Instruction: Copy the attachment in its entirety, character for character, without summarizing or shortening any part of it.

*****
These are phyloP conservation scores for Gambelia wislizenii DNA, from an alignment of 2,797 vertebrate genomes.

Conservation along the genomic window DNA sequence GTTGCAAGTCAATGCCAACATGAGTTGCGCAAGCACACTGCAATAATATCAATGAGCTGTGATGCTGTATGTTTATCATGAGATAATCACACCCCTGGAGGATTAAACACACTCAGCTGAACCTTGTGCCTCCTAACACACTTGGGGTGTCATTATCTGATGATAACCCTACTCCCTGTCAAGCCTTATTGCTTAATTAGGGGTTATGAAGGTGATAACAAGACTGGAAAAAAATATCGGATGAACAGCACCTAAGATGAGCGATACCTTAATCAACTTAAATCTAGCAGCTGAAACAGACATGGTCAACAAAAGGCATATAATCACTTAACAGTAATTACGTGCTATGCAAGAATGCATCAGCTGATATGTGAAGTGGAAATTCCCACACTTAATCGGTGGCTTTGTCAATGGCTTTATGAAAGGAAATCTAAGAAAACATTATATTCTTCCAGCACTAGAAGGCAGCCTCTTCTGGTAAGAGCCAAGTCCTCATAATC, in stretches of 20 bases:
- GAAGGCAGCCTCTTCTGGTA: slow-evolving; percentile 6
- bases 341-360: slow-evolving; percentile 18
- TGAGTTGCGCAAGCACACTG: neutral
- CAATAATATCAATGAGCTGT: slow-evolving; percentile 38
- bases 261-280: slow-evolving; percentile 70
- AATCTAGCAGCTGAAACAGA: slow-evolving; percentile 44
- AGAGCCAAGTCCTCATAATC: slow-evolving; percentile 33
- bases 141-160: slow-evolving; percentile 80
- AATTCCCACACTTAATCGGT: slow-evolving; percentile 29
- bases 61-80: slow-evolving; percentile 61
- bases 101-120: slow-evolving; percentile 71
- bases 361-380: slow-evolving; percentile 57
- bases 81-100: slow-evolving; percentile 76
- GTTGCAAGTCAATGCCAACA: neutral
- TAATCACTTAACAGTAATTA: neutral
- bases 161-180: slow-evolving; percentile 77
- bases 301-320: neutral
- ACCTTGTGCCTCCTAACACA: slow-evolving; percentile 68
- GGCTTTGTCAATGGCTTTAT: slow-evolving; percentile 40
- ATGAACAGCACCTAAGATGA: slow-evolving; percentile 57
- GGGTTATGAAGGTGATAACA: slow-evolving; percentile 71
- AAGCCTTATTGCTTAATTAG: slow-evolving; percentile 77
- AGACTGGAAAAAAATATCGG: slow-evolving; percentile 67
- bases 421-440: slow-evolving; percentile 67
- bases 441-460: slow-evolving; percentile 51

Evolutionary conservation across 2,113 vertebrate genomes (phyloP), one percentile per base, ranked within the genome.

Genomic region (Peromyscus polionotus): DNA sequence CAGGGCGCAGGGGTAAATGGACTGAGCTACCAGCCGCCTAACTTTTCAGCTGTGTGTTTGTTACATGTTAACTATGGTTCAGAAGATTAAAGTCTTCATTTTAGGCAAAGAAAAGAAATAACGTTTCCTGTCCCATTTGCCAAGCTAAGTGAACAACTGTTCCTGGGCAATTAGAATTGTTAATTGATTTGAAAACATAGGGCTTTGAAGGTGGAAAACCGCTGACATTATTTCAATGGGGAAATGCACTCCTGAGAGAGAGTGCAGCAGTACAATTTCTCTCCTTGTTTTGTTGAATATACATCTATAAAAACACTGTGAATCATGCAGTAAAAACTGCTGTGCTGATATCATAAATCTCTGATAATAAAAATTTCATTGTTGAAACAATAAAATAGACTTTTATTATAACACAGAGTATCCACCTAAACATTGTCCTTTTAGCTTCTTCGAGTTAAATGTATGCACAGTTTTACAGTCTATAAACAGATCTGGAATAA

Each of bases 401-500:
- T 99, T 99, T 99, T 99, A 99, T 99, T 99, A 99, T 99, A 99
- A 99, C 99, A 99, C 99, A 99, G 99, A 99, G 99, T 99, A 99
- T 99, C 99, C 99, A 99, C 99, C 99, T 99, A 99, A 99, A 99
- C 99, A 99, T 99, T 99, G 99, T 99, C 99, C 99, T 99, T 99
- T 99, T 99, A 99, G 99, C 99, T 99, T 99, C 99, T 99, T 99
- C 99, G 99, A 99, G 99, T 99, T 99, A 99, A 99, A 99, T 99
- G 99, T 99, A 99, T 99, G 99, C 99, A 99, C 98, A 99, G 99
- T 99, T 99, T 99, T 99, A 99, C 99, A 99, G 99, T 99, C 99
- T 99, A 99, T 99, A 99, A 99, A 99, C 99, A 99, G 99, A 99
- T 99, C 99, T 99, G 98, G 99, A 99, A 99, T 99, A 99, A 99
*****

These are phyloP conservation scores for Gambelia wislizenii DNA, from an alignment of 2,797 vertebrate genomes.

Conservation along the genomic window DNA sequence GTTGCAAGTCAATGCCAACATGAGTTGCGCAAGCACACTGCAATAATATCAATGAGCTGTGATGCTGTATGTTTATCATGAGATAATCACACCCCTGGAGGATTAAACACACTCAGCTGAACCTTGTGCCTCCTAACACACTTGGGGTGTCATTATCTGATGATAACCCTACTCCCTGTCAAGCCTTATTGCTTAATTAGGGGTTATGAAGGTGATAACAAGACTGGAAAAAAATATCGGATGAACAGCACCTAAGATGAGCGATACCTTAATCAACTTAAATCTAGCAGCTGAAACAGACATGGTCAACAAAAGGCATATAATCACTTAACAGTAATTACGTGCTATGCAAGAATGCATCAGCTGATATGTGAAGTGGAAATTCCCACACTTAATCGGTGGCTTTGTCAATGGCTTTATGAAAGGAAATCTAAGAAAACATTATATTCTTCCAGCACTAGAAGGCAGCCTCTTCTGGTAAGAGCCAAGTCCTCATAATC, in stretches of 20 bases:
- GAAGGCAGCCTCTTCTGGTA: slow-evolving; percentile 6
- bases 341-360: slow-evolving; percentile 18
- TGAGTTGCGCAAGCACACTG: neutral
- CAATAATATCAATGAGCTGT: slow-evolving; percentile 38
- bases 261-280: slow-evolving; percentile 70
- AATCTAGCAGCTGAAACAGA: slow-evolving; percentile 44
- AGAGCCAAGTCCTCATAATC: slow-evolving; percentile 33
- bases 141-160: slow-evolving; percentile 80
- AATTCCCACACTTAATCGGT: slow-evolving; percentile 29
- bases 61-80: slow-evolving; percentile 61
- bases 101-120: slow-evolving; percentile 71
- bases 361-380: slow-evolving; percentile 57
- bases 81-100: slow-evolving; percentile 76
- GTTGCAAGTCAATGCCAACA: neutral
- TAATCACTTAACAGTAATTA: neutral
- bases 161-180: slow-evolving; percentile 77
- bases 301-320: neutral
- ACCTTGTGCCTCCTAACACA: slow-evolving; percentile 68
- GGCTTTGTCAATGGCTTTAT: slow-evolving; percentile 40
- ATGAACAGCACCTAAGATGA: slow-evolving; percentile 57
- GGGTTATGAAGGTGATAACA: slow-evolving; percentile 71
- AAGCCTTATTGCTTAATTAG: slow-evolving; percentile 77
- AGACTGGAAAAAAATATCGG: slow-evolving; percentile 67
- bases 421-440: slow-evolving; percentile 67
- bases 441-460: slow-evolving; percentile 51

Evolutionary conservation across 2,113 vertebrate genomes (phyloP), one percentile per base, ranked within the genome.

Genomic region (Peromyscus polionotus): DNA sequence CAGGGCGCAGGGGTAAATGGACTGAGCTACCAGCCGCCTAACTTTTCAGCTGTGTGTTTGTTACATGTTAACTATGGTTCAGAAGATTAAAGTCTTCATTTTAGGCAAAGAAAAGAAATAACGTTTCCTGTCCCATTTGCCAAGCTAAGTGAACAACTGTTCCTGGGCAATTAGAATTGTTAATTGATTTGAAAACATAGGGCTTTGAAGGTGGAAAACCGCTGACATTATTTCAATGGGGAAATGCACTCCTGAGAGAGAGTGCAGCAGTACAATTTCTCTCCTTGTTTTGTTGAATATACATCTATAAAAACACTGTGAATCATGCAGTAAAAACTGCTGTGCTGATATCATAAATCTCTGATAATAAAAATTTCATTGTTGAAACAATAAAATAGACTTTTATTATAACACAGAGTATCCACCTAAACATTGTCCTTTTAGCTTCTTCGAGTTAAATGTATGCACAGTTTTACAGTCTATAAACAGATCTGGAATAA

Each of bases 401-500:
- T 99, T 99, T 99, T 99, A 99, T 99, T 99, A 99, T 99, A 99
- A 99, C 99, A 99, C 99, A 99, G 99, A 99, G 99, T 99, A 99
- T 99, C 99, C 99, A 99, C 99, C 99, T 99, A 99, A 99, A 99
- C 99, A 99, T 99, T 99, G 99, T 99, C 99, C 99, T 99, T 99
- T 99, T 99, A 99, G 99, C 99, T 99, T 99, C 99, T 99, T 99
- C 99, G 99, A 99, G 99, T 99, T 99, A 99, A 99, A 99, T 99
- G 99, T 99, A 99, T 99, G 99, C 99, A 99, C 98, A 99, G 99
- T 99, T 99, T 99, T 99, A 99, C 99, A 99, G 99, T 99, C 99
- T 99, A 99, T 99, A 99, A 99, A 99, C 99, A 99, G 99, A 99
- T 99, C 99, T 99, G 98, G 99, A 99, A 99, T 99, A 99, A 99